// archives

TWC

This tag is associated with 4 posts

RSA 2015 – Microsoft Key Announcements in Security

 

The US RSA conference is probably the world’s leading security conference with about 30’000 participants and took place last week in San Francisco. Scott Charney, Microsoft’s CVP Trustworthy Computing, gave a noteworthy keynote on Enhancing Cloud Trust that can be watched here. It is well worth the time.

The announcements made by us and the presence that Microsoft had at the conference was impressive. The main theme was very clearly that we truly live in a mobile first, cloud first world and that with the explosion of devices and apps come new challenges. Security has been a top priority for Microsoft for a long time already and Microsoft is committed to providing customers with transparency and control over their data in the cloud. Here are the highlights that we announced:

  • New Security & Compliance signals and activity log APIs so that customers can access enhanced activity logs of user, admin and policy related actions through the new Office365 Management Activity API.
  • New customer Lockbox for O365 that brings the customer into the approval workflow if one of our service engineers would have to troubleshoot an issue that requires elevated access. With the customer lockbox the customer has the control to approve or reject that request.
  • Device guard is the evolution of our malware protection offering for Windows 10 and brings a new capability to completely lock down the Windows desktop such that it is incapable of running anything other than trusted apps on the machine.
  • Increasing levels of encryption where O365 will implement content level encryption for e-mail in addition to the BitLocker encryption we offer today (similar to OneDrive for Business’ per-file encryption). In addition we expect enabling the ability for customers to require Microsoft to use customer generated and controlled encryption keys to encrypt their content at rest.
  • Microsoft Passport is a new two factor authentication designed to help consumers and businesses securely log-in to applications, enterprise content and online experiences without a password.
  • Windows Hello which will provide that Microsoft Passport can be unlocked using biometric sensors on devices that support that (most notably iris and face unlock feature in addition to fingerprint).
  • Azure Key Vault which helps customers safeguard and control keys and secrets using FIPS 140-2 Level 2 certified Hardware Security Modules in the cloud with ease and at cloud scale and provides enhanced data protection and compliance and control.
  • New Virtual appliances in Azure where we work with industry leaders to enable a variety of appliances so that customers have greater flexibility in building applications and enabling among others network security appliances in Azure.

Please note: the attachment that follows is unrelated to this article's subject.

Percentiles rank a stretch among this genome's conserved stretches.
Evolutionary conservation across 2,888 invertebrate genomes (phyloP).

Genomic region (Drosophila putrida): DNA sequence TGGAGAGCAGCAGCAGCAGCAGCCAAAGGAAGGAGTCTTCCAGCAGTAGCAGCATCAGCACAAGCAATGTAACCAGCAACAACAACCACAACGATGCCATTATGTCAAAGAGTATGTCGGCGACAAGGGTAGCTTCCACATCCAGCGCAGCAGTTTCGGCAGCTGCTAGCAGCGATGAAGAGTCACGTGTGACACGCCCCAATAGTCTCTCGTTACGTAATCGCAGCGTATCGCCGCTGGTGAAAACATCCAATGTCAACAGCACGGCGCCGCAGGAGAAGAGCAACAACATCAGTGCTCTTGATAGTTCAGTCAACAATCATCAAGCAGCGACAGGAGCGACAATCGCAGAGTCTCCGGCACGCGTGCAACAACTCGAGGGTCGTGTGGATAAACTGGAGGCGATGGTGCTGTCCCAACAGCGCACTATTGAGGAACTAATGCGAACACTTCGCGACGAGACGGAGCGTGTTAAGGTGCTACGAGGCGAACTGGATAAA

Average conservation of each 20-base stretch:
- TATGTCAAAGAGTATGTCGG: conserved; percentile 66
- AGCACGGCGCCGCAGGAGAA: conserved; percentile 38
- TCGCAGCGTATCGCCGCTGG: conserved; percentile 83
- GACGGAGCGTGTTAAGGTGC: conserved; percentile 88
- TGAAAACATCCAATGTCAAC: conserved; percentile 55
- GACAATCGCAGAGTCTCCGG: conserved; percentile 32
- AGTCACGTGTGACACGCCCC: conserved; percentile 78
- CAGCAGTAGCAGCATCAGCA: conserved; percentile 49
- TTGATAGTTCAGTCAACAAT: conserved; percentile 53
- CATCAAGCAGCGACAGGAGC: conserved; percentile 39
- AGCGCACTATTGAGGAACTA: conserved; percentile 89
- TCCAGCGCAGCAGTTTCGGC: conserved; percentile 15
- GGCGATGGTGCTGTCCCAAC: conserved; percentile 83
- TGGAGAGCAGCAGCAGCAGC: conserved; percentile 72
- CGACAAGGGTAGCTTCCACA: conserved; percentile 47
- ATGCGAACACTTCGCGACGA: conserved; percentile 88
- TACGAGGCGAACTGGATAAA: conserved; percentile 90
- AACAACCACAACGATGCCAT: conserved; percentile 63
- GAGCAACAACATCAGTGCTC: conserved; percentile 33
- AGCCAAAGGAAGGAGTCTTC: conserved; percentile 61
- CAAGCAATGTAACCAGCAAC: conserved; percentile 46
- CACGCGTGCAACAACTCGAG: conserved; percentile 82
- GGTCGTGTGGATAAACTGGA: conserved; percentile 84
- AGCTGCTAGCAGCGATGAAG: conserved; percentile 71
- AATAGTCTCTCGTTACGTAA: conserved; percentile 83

• Enterprise Mobility where we have the Enterprise Mobility Suite (EMS) bringing customers enterprise grade cloud identity and access management, mobile device management and mobile app management and data protection (Reto’s comment: not new but worthy to call out having grown our install base by 6x just in the last year)

More information can be found on Scott Charney’s blog on “Enabling greater transparency and control” that also has further links to more in-detail information on the individual technologies mentioned above.

Posting personal Information online? Beware if you overshare!

A new Microsoft study shows that before posting personal information online, more than half of U.S. teens and parents don’t truly consider the potential consequences of their actions.  Teens recognize the importance of limiting what they share online, yet they still reveal more personal data than their parents.  Six in 10 teens also say they have so-called “friends” in their social networks whom they’ve never met in person.

Chances are you already have a “digital reputation,” and you may not even know it.  On the Internet, we create an image of ourselves through the information we share in blogs, comments, tweets, photos, videos, and the like. Others add their opinions – both good and bad – and contribute to our online reputations.  Anyone can find this information and make judgments.  Accordingly, everyone needs to be cognizant of what they’re posting online, and how that aggregated information can tell one’s personal story and shape their digital impression.

A recent Microsoft survey  found that 79 percent of hiring managers and job recruiters in the U.S. said they routinely review online reputational information when considering job applicants.   All of sudden, that photo of you partying hardy or playing a practical joke on a friend may not be so funny after all even if you consider them your private matter. College admissions officers are also looking into social networks. As college board vice president James Montoya points out, the people who evaluate applications at most schools are “often under 30 years old and often Facebook users themselves.” Of course they will check out your online reputation. Should a partying foto matter? I agree – no it shouldn’t. Can it make the tipping point in deciding for or against an applicant? Yes it very well can. As the Microsoft study shows – 70% of employers have turned down job applicants because they didn’t like what they found online.

Managing one’s online behavior and reputation is a key component of being a good digital citizen. Digital citizenship is usually defined as “the norms of behavior with regard to technology use.”  But digital citizenship is more than just teaching social norms – it’s a way to prepare young people for life in a technology-rich society. Digital citizenship empowers young people and helps them develop a sense of ownership and personal responsibility – in order to make appropriate, ethical decisions in the online world.

In an effort to create a culture of “good digital citizens,” Microsoft is committed to helping youth, teens, parents and caregivers think about their online reputations.  Today we are releasing a new whitepaper titled Fostering Digital Citizenship and a Teen Reputation Guide.  The guide notes a series of tips, including …

  • Tip 1 If you wouldn’t wear it, Don’t share it!